Do even the best leaders make mistakes? Yes. They’ll get mad and make mistakes and hurt people. And sometimes they won’t even recognize that they’ve done that. But the best leaders never stop learning, never become so arrogant or complacent that they stop believing they have room to grow. They never become so hopeless or discouraged that they believe it’s not worth the effort. John F. Kennedy wrote that “leadership and learning are indispensable to each other.” The good leaders (almost) never forget this.
Esta foi a resposta de Jennifer Garvey Berger , autora do livro Changing on the Job: Developing Leaders For a Complex World, a Amy Levin-Epstein que destaca os 3 hábitos que um líder eficiente deve possuir. Para Berger a liderança é uma competência essencial e que deve começar pela capacidade para saber ouvir e daí recolher informação base para decidir, mas, ao mesmo tempo, deve possuir o «dom» de lidar com múltiplas perspectivas e a capacidade para relacionar o todo. Estas características obrigam, como é evidente, à mobilização de outras competências como a assertividade e a capacidade crítica, sem esquecer a auto-análise.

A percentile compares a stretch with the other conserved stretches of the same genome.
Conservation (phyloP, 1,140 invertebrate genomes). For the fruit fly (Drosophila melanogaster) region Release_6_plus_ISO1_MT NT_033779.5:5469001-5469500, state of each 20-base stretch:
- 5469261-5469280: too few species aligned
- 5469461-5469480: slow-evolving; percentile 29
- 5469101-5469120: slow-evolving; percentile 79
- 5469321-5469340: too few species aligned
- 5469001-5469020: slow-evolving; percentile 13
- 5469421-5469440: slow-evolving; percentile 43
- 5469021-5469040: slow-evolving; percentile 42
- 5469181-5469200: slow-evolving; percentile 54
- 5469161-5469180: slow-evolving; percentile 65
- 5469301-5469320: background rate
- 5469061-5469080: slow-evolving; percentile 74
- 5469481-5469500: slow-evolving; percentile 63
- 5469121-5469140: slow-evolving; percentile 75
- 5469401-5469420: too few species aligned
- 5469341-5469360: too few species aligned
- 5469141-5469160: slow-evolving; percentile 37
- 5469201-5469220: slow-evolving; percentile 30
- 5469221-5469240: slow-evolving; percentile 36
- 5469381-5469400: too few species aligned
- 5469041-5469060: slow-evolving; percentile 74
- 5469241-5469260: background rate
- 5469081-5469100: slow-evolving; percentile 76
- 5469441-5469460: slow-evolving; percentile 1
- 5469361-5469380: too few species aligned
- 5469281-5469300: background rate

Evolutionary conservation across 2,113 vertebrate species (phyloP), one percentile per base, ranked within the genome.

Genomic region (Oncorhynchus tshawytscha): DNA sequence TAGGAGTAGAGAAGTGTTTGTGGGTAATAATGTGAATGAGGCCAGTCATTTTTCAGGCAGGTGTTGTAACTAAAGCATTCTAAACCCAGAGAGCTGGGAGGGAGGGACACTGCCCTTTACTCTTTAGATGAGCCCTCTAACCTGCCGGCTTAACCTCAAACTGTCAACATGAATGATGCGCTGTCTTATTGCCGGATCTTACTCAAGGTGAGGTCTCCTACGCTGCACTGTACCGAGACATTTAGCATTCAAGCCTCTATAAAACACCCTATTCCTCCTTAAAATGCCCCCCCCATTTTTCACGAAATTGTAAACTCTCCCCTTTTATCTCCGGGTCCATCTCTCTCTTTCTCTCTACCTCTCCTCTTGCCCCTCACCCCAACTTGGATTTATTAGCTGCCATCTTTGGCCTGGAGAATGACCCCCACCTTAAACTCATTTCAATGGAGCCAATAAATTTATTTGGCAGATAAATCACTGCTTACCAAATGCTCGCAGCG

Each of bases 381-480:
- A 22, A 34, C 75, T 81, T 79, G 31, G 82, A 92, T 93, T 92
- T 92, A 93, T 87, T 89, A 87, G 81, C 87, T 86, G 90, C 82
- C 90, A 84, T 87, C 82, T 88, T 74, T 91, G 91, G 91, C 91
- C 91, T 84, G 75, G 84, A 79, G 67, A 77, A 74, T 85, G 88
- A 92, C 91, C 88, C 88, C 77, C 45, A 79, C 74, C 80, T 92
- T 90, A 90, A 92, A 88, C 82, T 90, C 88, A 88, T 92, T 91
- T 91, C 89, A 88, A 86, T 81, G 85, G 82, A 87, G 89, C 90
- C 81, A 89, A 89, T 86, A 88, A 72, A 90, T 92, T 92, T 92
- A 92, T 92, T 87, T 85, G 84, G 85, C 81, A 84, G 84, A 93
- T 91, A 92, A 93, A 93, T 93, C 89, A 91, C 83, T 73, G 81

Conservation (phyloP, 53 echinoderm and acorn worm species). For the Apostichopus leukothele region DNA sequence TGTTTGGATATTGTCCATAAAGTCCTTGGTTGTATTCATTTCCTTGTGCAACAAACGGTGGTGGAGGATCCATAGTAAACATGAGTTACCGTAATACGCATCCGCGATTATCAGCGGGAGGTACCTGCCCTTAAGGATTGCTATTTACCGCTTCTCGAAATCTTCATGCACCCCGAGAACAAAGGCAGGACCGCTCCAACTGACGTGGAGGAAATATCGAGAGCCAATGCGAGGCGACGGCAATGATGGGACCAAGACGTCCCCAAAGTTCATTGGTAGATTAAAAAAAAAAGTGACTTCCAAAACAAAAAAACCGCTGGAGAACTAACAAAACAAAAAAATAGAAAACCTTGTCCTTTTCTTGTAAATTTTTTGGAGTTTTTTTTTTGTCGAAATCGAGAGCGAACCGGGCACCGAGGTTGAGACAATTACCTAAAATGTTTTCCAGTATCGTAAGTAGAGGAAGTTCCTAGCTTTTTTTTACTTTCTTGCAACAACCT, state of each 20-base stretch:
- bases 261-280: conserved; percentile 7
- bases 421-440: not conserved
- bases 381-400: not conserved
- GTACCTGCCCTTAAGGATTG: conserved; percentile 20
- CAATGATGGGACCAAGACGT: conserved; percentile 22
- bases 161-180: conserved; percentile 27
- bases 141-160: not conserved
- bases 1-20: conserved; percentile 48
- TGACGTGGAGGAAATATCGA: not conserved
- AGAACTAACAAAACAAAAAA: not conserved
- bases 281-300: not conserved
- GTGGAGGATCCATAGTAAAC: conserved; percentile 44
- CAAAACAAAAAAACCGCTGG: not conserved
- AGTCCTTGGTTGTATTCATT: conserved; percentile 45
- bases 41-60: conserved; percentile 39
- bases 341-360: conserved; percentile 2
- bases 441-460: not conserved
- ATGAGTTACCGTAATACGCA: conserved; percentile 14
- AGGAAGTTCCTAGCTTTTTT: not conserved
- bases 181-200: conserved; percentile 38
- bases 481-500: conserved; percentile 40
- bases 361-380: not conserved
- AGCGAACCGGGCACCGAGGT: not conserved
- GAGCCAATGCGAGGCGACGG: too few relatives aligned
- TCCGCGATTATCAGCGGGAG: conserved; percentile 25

Destaque ainda para mais dois excertos do texto:
They create environments where people can be at their biggest. We all have the experience of people who make us smaller and less capable versus those who make us more capable in their presence than we are without them. Good leaders remember that their perspective isn’t the only truth, and they welcome entire human beings into the workplace — inconvenient emotions, vague hunches, thoughtless mistakes and all. When people see us in our messy wholeness, we can spread out and become bigger.
The most important thing? Believe that you can change and begin to look for the ways you might need to by asking for feedback from others. Forgive yourself for your limitations (rather than denying them or beating yourself up about them), and then seek to grow beyond the way you understand the world today.